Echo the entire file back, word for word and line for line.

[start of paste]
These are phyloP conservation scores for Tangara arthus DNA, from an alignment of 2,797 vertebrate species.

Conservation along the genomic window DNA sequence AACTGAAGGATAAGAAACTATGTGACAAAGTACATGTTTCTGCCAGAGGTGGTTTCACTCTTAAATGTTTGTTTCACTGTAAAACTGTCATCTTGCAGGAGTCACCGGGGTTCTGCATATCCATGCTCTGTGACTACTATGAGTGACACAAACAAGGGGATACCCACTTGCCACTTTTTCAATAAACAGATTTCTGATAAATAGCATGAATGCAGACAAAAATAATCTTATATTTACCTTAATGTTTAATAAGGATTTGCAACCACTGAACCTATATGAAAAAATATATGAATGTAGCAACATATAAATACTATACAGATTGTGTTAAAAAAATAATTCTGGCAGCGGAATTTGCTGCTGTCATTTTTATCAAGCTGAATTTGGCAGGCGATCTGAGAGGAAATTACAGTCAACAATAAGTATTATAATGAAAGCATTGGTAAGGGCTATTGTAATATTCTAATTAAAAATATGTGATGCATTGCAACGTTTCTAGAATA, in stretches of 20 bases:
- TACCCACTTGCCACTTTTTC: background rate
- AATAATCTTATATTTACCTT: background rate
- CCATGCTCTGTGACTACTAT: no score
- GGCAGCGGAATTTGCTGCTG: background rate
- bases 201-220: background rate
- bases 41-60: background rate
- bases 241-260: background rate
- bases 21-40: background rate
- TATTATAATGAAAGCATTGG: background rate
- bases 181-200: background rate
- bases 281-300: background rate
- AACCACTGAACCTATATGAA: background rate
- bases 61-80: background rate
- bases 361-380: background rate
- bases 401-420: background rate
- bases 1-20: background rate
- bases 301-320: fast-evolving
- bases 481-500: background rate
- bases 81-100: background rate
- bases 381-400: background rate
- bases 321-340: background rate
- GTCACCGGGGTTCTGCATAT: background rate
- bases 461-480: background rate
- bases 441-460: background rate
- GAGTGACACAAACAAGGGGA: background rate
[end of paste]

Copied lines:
These are phyloP conservation scores for Tangara arthus DNA, from an alignment of 2,797 vertebrate species.

Conservation along the genomic window DNA sequence AACTGAAGGATAAGAAACTATGTGACAAAGTACATGTTTCTGCCAGAGGTGGTTTCACTCTTAAATGTTTGTTTCACTGTAAAACTGTCATCTTGCAGGAGTCACCGGGGTTCTGCATATCCATGCTCTGTGACTACTATGAGTGACACAAACAAGGGGATACCCACTTGCCACTTTTTCAATAAACAGATTTCTGATAAATAGCATGAATGCAGACAAAAATAATCTTATATTTACCTTAATGTTTAATAAGGATTTGCAACCACTGAACCTATATGAAAAAATATATGAATGTAGCAACATATAAATACTATACAGATTGTGTTAAAAAAATAATTCTGGCAGCGGAATTTGCTGCTGTCATTTTTATCAAGCTGAATTTGGCAGGCGATCTGAGAGGAAATTACAGTCAACAATAAGTATTATAATGAAAGCATTGGTAAGGGCTATTGTAATATTCTAATTAAAAATATGTGATGCATTGCAACGTTTCTAGAATA, in stretches of 20 bases:
- TACCCACTTGCCACTTTTTC: background rate
- AATAATCTTATATTTACCTT: background rate
- CCATGCTCTGTGACTACTAT: no score
- GGCAGCGGAATTTGCTGCTG: background rate
- bases 201-220: background rate
- bases 41-60: background rate
- bases 241-260: background rate
- bases 21-40: background rate
- TATTATAATGAAAGCATTGG: background rate
- bases 181-200: background rate
- bases 281-300: background rate
- AACCACTGAACCTATATGAA: background rate
- bases 61-80: background rate
- bases 361-380: background rate
- bases 401-420: background rate
- bases 1-20: background rate
- bases 301-320: fast-evolving
- bases 481-500: background rate
- bases 81-100: background rate
- bases 381-400: background rate
- bases 321-340: background rate
- GTCACCGGGGTTCTGCATAT: background rate
- bases 461-480: background rate
- bases 441-460: background rate
- GAGTGACACAAACAAGGGGA: background rate